Film Review: You’re Killing Me Susana, A Troubled Love Story

Photograph courtesy of Hola Mexico Distribution Photograph courtesy of Hola Mexico Distribution This odd, dark romantic-comedy is really just an excuse to watch Gael García Bernal (Y Tu Mamá También, “Mozart in the Jungle”) act up a storm in a story that gives him an excuse to go through every emotion in the book in both Spanish and English. In You’re Killing Me Susana, he plays Eligio, a Mexican actor best known for commercials and telenovelas, married to would-be writer Susana (Verónica Echegui), who is tired of him coming home late drunk and constant flirting with every woman he comes in contact with. One morning, Eligio wakes up to find his wife gone and most of her clothes missing. At first he thinks she’s missing, but the police quickly reclassify her absence as abandonment, something he cannot understand. None of her family or friends know where Susana has gone, but he eventually tracks her down at a writers’ workshop in Iowa, of all places, where she has received a coveted scholarship to finish her first novel. She has no real excuse why she simply left and didn’t tell Eligio where she was going, or why she’s already started up a love affair with a Polish poet (Björn Hlynur Haraldsson) also at the workshop. But her reaction to his caveman-like behavior when he finally does track her down seems to tell us all we need to know about his priorities—he’s more upset about her sleeping with another man than whatever the reasons might be that she left him in the first place. Adapting the novel from José Agustín, director Roberto Sneider (2008’s Tear This Heart Out) and co-screenwriter Luis Cámara have fashioned a clever, sexy, and explosive personal drama peppered with a few keen observations about how Eligio sees middle America and how residents of Iowa see him. Eligio soon wins his wife’s heart back and decides to support her writing by staying with her in Iowa while she completes her education. He quickly gets familiar with the local culture and women, in particular, a woman named Irene (Ashley Hinshaw), who seems captivated by his exotic charm, especially in a sea of white-bread boys. Eligio’s fidelity issues will clearly always be an issue, and before long, Susana leaves him again in exactly the manner as she did the first time, this time to Chicago. And the chase continues. Photograph courtesy of Hola Mexico Distribution Photograph courtesy of Hola Mexico Distribution You’re Killing Me Susana feels a bit scattered and unfocused as a message film about the right and wrong way to love somebody. Even so, García Bernal just floats through the movie, making it look easy to be so well liked by so many. And it's his special brand of irresistibility that pushes the movie through to the end, even if it’s somewhat unclear what the moral of the story is meant to be. The culture-clash aspect to the plot is often very amusing and revealing, while the jealous husband routine put on by Eligio at certain points seems forced and unnatural. He’s at his best when he’s broken and hurt, and by the end of the film, he’s figured out (to a certain degree) how to be a better person, even if that doesn’t mean being a better husband just yet. As a character, Susana is somewhat underwritten—somewhat ironic since she’s a novelist—but Echegui does an admirable job filling in a bit of the empty spaces in her character. At her core, Susana feels alone in her marriage and reacts the only way she knows how. It’s just icing on the cake that turning the tables on her cheating husband drives him insane. I don’t get many opportunities to watch García Bernal act, so Susana feels like a stroll through an acting class that he’s teaching. It’s not entirely fulfilling, but it’s a nice greatest hits collection, and I’ll take it. The film opens today for weeklong run at the Gene Siskel Film Center.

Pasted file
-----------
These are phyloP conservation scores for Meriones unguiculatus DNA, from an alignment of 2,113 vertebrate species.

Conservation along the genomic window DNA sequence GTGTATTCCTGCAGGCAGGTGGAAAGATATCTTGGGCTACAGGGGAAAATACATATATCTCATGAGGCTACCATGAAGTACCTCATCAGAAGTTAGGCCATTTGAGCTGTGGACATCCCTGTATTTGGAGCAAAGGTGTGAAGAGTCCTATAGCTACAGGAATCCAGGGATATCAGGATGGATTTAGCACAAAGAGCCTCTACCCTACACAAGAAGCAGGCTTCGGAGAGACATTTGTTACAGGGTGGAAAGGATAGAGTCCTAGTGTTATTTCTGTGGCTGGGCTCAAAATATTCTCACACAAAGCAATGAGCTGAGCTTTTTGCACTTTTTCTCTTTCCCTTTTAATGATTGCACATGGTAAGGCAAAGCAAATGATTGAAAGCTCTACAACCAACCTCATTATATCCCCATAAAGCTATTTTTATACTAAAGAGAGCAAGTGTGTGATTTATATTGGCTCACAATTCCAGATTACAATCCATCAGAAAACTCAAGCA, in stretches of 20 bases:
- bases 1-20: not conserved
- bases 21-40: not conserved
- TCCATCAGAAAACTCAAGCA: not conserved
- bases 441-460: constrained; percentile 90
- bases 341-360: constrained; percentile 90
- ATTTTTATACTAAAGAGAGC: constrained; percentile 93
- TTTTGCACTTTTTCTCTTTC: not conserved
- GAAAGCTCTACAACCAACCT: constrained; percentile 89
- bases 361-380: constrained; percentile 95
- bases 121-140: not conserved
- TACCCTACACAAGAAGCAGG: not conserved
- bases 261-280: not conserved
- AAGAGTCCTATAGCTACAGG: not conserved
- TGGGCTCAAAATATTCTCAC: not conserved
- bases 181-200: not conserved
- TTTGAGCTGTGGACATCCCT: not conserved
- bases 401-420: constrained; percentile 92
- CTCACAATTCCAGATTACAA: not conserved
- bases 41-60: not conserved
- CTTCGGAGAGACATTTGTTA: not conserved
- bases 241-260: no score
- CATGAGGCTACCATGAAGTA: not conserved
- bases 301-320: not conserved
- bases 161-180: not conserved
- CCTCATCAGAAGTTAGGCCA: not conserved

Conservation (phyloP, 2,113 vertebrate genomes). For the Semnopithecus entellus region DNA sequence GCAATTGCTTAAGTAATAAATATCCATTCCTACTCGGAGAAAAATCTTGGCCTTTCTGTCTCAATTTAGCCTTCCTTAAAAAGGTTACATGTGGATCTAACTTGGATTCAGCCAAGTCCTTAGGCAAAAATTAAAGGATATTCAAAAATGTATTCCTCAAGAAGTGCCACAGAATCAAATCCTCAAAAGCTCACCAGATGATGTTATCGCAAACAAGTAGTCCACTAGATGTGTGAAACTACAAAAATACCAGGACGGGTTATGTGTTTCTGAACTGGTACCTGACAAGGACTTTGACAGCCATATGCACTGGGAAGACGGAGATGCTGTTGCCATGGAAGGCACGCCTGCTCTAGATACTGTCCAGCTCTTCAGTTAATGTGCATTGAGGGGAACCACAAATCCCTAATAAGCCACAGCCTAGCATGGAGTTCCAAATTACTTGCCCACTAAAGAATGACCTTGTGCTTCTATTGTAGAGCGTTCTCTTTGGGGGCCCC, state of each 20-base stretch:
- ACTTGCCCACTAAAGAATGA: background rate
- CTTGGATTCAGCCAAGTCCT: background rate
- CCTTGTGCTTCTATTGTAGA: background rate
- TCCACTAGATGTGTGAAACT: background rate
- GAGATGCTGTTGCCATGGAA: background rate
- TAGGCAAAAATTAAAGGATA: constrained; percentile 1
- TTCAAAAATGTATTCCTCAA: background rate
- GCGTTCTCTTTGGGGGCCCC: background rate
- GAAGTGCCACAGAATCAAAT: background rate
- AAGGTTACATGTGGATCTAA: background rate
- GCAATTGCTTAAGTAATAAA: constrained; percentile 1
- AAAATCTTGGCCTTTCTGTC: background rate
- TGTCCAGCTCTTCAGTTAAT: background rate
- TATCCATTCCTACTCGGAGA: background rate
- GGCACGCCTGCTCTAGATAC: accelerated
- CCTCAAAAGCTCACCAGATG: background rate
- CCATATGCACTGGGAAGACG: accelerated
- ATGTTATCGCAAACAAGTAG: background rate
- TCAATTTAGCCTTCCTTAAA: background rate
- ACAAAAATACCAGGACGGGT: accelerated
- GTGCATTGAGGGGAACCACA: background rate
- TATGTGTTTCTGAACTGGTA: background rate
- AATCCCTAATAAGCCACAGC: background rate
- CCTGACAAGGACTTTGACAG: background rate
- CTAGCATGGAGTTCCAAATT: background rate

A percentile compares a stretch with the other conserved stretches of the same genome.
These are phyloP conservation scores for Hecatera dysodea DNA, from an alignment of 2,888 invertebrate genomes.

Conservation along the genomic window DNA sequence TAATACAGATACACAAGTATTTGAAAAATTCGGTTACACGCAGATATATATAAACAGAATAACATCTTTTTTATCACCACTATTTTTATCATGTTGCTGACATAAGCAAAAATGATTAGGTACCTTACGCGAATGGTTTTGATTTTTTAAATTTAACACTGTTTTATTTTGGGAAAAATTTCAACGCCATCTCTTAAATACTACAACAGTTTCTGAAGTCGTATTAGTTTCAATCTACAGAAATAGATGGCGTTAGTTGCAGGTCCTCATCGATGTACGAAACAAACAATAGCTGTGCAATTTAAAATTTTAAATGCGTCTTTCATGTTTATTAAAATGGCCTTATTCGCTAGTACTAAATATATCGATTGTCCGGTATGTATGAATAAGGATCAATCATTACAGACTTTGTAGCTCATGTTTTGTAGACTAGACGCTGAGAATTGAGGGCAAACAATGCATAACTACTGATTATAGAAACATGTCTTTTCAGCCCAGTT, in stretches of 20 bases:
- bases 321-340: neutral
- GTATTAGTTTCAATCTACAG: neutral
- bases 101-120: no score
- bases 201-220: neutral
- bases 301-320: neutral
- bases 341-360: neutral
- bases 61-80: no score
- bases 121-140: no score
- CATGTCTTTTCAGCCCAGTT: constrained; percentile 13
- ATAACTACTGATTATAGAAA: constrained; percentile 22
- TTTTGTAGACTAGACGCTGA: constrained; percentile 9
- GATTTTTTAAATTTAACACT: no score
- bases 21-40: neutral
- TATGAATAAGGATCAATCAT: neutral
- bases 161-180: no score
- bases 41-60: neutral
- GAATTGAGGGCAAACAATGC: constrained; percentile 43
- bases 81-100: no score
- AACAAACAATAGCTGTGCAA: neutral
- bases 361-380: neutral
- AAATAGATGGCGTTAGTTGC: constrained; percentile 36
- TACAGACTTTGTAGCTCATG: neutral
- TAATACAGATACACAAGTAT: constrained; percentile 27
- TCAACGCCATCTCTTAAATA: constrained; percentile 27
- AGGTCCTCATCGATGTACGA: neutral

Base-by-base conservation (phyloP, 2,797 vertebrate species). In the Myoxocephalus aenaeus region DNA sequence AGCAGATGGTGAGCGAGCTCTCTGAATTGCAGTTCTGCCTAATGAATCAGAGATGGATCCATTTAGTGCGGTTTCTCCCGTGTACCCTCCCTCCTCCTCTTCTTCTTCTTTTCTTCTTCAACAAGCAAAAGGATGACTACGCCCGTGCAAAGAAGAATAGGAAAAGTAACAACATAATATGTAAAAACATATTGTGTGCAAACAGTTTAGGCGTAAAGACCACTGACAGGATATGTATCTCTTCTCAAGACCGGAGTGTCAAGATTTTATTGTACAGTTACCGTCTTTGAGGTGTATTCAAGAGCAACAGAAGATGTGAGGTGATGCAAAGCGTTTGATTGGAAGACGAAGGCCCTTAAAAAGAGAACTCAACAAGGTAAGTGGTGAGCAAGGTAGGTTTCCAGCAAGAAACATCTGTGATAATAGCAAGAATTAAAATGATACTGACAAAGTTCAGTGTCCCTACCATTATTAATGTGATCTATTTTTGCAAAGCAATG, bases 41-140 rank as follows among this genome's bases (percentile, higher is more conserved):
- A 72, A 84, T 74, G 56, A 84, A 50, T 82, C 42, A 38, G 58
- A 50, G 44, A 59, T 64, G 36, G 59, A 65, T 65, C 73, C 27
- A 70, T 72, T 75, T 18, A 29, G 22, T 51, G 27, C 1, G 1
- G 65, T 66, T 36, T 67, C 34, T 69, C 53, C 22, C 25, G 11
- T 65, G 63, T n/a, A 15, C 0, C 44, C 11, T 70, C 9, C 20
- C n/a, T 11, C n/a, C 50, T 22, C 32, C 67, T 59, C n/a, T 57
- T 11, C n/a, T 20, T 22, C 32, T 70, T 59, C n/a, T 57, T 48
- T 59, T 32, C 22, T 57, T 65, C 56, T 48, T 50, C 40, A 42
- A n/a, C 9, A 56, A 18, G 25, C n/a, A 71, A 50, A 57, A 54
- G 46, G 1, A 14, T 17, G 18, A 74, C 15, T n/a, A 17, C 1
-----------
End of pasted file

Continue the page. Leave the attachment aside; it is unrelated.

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Steve Prokopy

Steve Prokopy is chief film critic for the Chicago-based arts outlet Third Coast Review. For nearly 20 years, he was the Chicago editor for Ain’t It Cool News, where he contributed film reviews and filmmaker/actor interviews under the name “Capone.” Currently, he’s a frequent contributor at /Film ( and Backstory Magazine. He is also the public relations director for Chicago's independently owned Music Box Theatre, and holds the position of Vice President for the Chicago Film Critics Association. In addition, he is a programmer for the Chicago Critics Film Festival, which has been one of the city's most anticipated festivals since 2013.